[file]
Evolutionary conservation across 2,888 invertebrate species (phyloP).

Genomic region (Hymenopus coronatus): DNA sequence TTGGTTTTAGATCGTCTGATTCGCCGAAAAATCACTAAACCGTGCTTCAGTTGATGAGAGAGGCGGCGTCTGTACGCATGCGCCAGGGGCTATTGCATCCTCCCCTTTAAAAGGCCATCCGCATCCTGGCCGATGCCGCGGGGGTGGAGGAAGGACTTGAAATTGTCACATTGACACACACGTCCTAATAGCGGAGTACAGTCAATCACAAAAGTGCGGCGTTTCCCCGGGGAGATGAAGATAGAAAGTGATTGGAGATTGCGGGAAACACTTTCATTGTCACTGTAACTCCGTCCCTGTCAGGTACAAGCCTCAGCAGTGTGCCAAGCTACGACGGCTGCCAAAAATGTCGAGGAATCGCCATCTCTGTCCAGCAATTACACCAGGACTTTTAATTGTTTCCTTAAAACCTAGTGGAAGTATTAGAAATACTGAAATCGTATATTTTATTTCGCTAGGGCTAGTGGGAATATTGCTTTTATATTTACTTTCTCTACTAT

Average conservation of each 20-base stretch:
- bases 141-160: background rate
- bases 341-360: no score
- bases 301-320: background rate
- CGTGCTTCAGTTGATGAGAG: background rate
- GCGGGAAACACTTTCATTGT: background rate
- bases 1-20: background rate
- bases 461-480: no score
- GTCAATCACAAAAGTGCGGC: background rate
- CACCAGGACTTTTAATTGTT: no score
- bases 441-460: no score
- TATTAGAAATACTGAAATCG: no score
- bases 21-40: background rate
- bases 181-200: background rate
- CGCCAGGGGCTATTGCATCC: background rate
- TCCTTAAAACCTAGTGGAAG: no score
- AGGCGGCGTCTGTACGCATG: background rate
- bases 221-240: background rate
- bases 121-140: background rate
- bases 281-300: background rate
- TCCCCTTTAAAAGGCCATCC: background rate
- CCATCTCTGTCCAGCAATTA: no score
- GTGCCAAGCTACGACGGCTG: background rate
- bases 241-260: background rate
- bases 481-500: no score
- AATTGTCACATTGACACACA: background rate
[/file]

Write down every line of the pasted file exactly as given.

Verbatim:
Evolutionary conservation across 2,888 invertebrate species (phyloP).

Genomic region (Hymenopus coronatus): DNA sequence TTGGTTTTAGATCGTCTGATTCGCCGAAAAATCACTAAACCGTGCTTCAGTTGATGAGAGAGGCGGCGTCTGTACGCATGCGCCAGGGGCTATTGCATCCTCCCCTTTAAAAGGCCATCCGCATCCTGGCCGATGCCGCGGGGGTGGAGGAAGGACTTGAAATTGTCACATTGACACACACGTCCTAATAGCGGAGTACAGTCAATCACAAAAGTGCGGCGTTTCCCCGGGGAGATGAAGATAGAAAGTGATTGGAGATTGCGGGAAACACTTTCATTGTCACTGTAACTCCGTCCCTGTCAGGTACAAGCCTCAGCAGTGTGCCAAGCTACGACGGCTGCCAAAAATGTCGAGGAATCGCCATCTCTGTCCAGCAATTACACCAGGACTTTTAATTGTTTCCTTAAAACCTAGTGGAAGTATTAGAAATACTGAAATCGTATATTTTATTTCGCTAGGGCTAGTGGGAATATTGCTTTTATATTTACTTTCTCTACTAT

Average conservation of each 20-base stretch:
- bases 141-160: background rate
- bases 341-360: no score
- bases 301-320: background rate
- CGTGCTTCAGTTGATGAGAG: background rate
- GCGGGAAACACTTTCATTGT: background rate
- bases 1-20: background rate
- bases 461-480: no score
- GTCAATCACAAAAGTGCGGC: background rate
- CACCAGGACTTTTAATTGTT: no score
- bases 441-460: no score
- TATTAGAAATACTGAAATCG: no score
- bases 21-40: background rate
- bases 181-200: background rate
- CGCCAGGGGCTATTGCATCC: background rate
- TCCTTAAAACCTAGTGGAAG: no score
- AGGCGGCGTCTGTACGCATG: background rate
- bases 221-240: background rate
- bases 121-140: background rate
- bases 281-300: background rate
- TCCCCTTTAAAAGGCCATCC: background rate
- CCATCTCTGTCCAGCAATTA: no score
- GTGCCAAGCTACGACGGCTG: background rate
- bases 241-260: background rate
- bases 481-500: no score
- AATTGTCACATTGACACACA: background rate